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8 of 9 people found the following review helpful
5.0 out of 5 stars Spine Chilling, 22 Mar 2007
By 
J. Chippindale (England) - See all my reviews
(TOP 1000 REVIEWER)   
Peter Robinson grew up in Yorkshire, and is the author of thirteen previous novels featuring Inspector Banks. He is the winner of numerous awards in the United States, Britain and Canada, and in 2002 he won the CWA Dagger in the Library. As I also come from Leeds the background to his stories is something that I have experienced first hand and because of this I have a special affection for his books. However they would be first class crime fiction wherever they were based. This particular novel is one of the author's earlier books in the series.

The scene looks like a typical Christmas in many households, a log fire, sheepskin rug, lights twinkling on the tree, the all is not as it seems. Caroline Hartley, the attractive woman lying on the couch is dead, brutally murdered. Inspector Banks is allocated the case and he soon has more suspects than he can handle. As he looks into Caroline's past he realises that secrecy was a way of life and her death is no different . . .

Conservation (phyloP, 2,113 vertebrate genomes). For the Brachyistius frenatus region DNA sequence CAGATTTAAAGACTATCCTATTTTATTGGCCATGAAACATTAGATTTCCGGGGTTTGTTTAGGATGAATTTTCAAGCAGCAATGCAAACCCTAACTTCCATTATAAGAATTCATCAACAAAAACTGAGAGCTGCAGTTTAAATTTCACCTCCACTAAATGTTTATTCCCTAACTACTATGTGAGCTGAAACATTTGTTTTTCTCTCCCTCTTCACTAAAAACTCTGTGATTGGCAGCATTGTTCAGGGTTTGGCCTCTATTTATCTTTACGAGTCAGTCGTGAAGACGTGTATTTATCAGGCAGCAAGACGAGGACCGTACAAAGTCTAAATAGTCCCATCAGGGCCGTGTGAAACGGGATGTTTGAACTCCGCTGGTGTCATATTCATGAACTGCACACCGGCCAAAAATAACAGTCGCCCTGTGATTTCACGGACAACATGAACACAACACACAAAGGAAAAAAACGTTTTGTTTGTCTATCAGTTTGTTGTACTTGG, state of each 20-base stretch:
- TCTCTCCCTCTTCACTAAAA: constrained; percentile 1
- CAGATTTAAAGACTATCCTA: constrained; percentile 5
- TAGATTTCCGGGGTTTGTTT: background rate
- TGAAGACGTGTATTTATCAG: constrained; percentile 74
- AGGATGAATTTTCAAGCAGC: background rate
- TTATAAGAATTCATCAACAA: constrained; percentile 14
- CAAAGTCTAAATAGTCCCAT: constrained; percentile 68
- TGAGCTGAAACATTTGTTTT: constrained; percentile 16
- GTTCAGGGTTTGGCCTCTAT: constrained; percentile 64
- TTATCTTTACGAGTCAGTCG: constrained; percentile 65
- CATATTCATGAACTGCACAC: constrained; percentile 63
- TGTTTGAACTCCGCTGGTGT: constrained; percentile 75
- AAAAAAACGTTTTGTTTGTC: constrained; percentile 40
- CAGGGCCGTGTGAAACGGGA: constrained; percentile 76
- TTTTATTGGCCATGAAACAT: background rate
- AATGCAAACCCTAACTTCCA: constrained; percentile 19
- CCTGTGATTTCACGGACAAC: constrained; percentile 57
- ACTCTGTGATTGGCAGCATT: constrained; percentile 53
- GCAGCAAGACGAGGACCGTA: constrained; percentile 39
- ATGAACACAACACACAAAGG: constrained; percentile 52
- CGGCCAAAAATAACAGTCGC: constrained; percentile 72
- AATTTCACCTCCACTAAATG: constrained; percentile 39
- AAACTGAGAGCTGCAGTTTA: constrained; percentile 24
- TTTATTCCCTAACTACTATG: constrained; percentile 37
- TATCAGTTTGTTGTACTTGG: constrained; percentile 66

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6 of 7 people found the following review helpful
5.0 out of 5 stars Fantastic Once again from Robinson, 2 Aug 2006
By 
H. L. Nielsen "Palaceclock" (Hertfordshire) - See all my reviews
(REAL NAME)   
This book really was fantastic. I could hardly bear to put it down. As with all the Inspector Banks novels, Robinson keeps you guessing right to the end, throwing in a few twists and turns along the way just for good measure. Real page turner, this is the best in the series so far. I'm working through them in order, and am enjoying every single moment of it. Banks is definitely the best detective series on the market at the moment.
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1 of 1 people found the following review helpful
5.0 out of 5 stars More like Morse than ever!!, 14 May 2011
By 
Jane Baker "jan-bookcase" (Somerset) - See all my reviews
(VINE VOICE)